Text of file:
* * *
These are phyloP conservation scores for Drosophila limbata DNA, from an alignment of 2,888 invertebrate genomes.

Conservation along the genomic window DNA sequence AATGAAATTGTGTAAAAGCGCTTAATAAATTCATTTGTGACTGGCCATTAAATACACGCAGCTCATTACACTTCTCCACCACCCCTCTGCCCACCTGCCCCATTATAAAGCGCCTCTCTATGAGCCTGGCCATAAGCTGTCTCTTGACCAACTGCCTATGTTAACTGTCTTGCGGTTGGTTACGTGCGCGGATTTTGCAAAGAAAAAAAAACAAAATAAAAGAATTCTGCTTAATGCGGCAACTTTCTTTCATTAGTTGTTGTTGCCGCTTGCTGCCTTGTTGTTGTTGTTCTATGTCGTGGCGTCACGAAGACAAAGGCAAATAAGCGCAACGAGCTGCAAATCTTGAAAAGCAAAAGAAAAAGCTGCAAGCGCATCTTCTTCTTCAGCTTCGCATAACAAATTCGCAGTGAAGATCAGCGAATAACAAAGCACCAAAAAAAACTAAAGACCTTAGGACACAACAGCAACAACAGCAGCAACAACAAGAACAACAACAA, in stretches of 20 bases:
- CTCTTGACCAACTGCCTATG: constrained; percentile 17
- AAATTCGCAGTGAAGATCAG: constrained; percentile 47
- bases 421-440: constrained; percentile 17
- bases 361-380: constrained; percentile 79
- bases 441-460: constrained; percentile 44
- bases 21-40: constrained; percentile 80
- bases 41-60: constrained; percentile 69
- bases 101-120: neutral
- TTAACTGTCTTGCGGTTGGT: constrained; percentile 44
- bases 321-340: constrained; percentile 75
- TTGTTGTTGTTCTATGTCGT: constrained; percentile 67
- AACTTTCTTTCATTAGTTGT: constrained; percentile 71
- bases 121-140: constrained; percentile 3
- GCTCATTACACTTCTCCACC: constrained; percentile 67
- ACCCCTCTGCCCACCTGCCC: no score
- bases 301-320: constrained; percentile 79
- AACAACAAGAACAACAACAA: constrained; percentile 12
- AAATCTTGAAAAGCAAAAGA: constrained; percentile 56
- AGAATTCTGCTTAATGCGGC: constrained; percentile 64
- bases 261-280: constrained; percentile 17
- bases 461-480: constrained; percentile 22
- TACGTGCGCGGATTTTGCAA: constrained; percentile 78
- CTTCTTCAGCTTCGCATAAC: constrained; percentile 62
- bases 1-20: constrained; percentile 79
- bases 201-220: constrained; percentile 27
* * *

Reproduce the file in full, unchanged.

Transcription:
These are phyloP conservation scores for Drosophila limbata DNA, from an alignment of 2,888 invertebrate genomes.

Conservation along the genomic window DNA sequence AATGAAATTGTGTAAAAGCGCTTAATAAATTCATTTGTGACTGGCCATTAAATACACGCAGCTCATTACACTTCTCCACCACCCCTCTGCCCACCTGCCCCATTATAAAGCGCCTCTCTATGAGCCTGGCCATAAGCTGTCTCTTGACCAACTGCCTATGTTAACTGTCTTGCGGTTGGTTACGTGCGCGGATTTTGCAAAGAAAAAAAAACAAAATAAAAGAATTCTGCTTAATGCGGCAACTTTCTTTCATTAGTTGTTGTTGCCGCTTGCTGCCTTGTTGTTGTTGTTCTATGTCGTGGCGTCACGAAGACAAAGGCAAATAAGCGCAACGAGCTGCAAATCTTGAAAAGCAAAAGAAAAAGCTGCAAGCGCATCTTCTTCTTCAGCTTCGCATAACAAATTCGCAGTGAAGATCAGCGAATAACAAAGCACCAAAAAAAACTAAAGACCTTAGGACACAACAGCAACAACAGCAGCAACAACAAGAACAACAACAA, in stretches of 20 bases:
- CTCTTGACCAACTGCCTATG: constrained; percentile 17
- AAATTCGCAGTGAAGATCAG: constrained; percentile 47
- bases 421-440: constrained; percentile 17
- bases 361-380: constrained; percentile 79
- bases 441-460: constrained; percentile 44
- bases 21-40: constrained; percentile 80
- bases 41-60: constrained; percentile 69
- bases 101-120: neutral
- TTAACTGTCTTGCGGTTGGT: constrained; percentile 44
- bases 321-340: constrained; percentile 75
- TTGTTGTTGTTCTATGTCGT: constrained; percentile 67
- AACTTTCTTTCATTAGTTGT: constrained; percentile 71
- bases 121-140: constrained; percentile 3
- GCTCATTACACTTCTCCACC: constrained; percentile 67
- ACCCCTCTGCCCACCTGCCC: no score
- bases 301-320: constrained; percentile 79
- AACAACAAGAACAACAACAA: constrained; percentile 12
- AAATCTTGAAAAGCAAAAGA: constrained; percentile 56
- AGAATTCTGCTTAATGCGGC: constrained; percentile 64
- bases 261-280: constrained; percentile 17
- bases 461-480: constrained; percentile 22
- TACGTGCGCGGATTTTGCAA: constrained; percentile 78
- CTTCTTCAGCTTCGCATAAC: constrained; percentile 62
- bases 1-20: constrained; percentile 79
- bases 201-220: constrained; percentile 27